Amazon’s drivers must meet demanding productivity quotas as high as 300 packages per day, which drivers say require them to cut corners.

Amazon recently installed AI-powered surveillance cameras in its delivery trucks that monitor drivers’ behavior in what the company says is an effort to reduce risky driving behaviors and collisions.

Whether the cameras ultimately accomplish that goal may depend on how much productivity Amazon is willing to sacrifice in order to keep drivers safe, according to a transportation expert who studies AI-powered safety systems.

Amazon’s cameras, which are made by a startup called Netradyne, record 100% of the time that the vehicle’s ignition is on, tracking workers’ hand movements and even facial expressions and audibly alerting them in real-time when the AI detects what it suspects is distracted or risky driving.

Almost immediately, drivers pushed back – and one even resigned, according to the Thomson Reuters Foundation – citing concerns about the cameras eliminating virtually any privacy they once had, as well as potentially making them less productive.

Several drivers told Insider’s Avery Hartmans and Kate Taylor they’re worried about Amazon penalizing them for using their phones on the job, even though they need the devices for navigation. Others said the additional safety precautions they’re taking to avoid committing infractions, like stopping twice at an intersection or driving slower, are making it hard to keep up with the company’s notoriously demanding delivery quotas, which can run as high 300 packages per day.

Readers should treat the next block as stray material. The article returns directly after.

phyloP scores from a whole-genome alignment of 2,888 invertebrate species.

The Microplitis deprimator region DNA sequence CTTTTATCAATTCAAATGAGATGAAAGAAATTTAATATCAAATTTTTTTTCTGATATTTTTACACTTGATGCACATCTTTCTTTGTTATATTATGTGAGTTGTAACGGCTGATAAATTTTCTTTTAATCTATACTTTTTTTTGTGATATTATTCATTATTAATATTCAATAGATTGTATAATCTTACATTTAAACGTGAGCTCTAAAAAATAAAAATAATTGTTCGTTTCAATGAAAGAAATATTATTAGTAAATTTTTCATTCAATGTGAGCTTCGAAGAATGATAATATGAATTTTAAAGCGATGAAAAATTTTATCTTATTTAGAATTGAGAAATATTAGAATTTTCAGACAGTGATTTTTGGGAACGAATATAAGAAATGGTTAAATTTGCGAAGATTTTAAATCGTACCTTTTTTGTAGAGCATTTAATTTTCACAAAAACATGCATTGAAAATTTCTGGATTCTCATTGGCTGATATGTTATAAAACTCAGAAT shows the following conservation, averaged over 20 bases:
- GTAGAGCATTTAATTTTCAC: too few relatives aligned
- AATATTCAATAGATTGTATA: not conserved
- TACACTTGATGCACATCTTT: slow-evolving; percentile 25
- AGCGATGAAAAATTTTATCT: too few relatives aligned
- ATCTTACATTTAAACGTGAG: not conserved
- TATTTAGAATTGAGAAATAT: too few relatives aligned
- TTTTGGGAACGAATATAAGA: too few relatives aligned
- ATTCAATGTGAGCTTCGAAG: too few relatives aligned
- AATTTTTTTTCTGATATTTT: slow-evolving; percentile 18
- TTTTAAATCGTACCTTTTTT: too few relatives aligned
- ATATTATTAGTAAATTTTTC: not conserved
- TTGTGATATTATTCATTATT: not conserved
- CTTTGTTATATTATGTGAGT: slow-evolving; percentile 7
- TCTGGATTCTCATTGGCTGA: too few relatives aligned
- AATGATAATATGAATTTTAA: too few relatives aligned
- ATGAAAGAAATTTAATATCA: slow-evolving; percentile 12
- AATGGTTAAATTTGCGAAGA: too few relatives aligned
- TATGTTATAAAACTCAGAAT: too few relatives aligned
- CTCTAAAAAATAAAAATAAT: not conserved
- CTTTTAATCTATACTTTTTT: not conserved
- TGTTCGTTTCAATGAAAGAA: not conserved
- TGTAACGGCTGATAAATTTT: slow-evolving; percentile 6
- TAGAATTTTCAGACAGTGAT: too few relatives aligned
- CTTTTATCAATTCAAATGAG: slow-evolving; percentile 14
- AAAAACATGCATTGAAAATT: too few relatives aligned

But that’s exactly the trade-off Amazon may be forced to make, Matt Camden, a senior research associate at the Virginia Tech Transportation Institute, told Insider.

“If a fleet wants to reduce risky driving behaviors, it’s critical to look at why the drivers are doing that in the first place, and usually, it’s because there’s other consequences that are driving that behavior,” such as “unrealistic delivery times,” Camden said.

“They want to keep their job. If they miss their delivery time, that’s going to look bad – they could be fired, they could lose their livelihood,” he said. “And if [the delivery time] is unrealistic, then they have to find a way to get it done.”

Instead, Camden said, companies like Amazon need to approach technology-based safety systems “from a more positive standpoint, from a training standpoint and say: ‘We’re not going to nitpick you. We just want you to be safe.'”

“Netradyne cameras are used to help keep drivers and the communities where we deliver safe,” Amazon spokesperson Alexandra Miller told Insider in a statement.

“Don’t believe the self-interested critics who claim these cameras are intended for anything other than safety,” she added.

Netradyne could not be reached for comment.

Safety first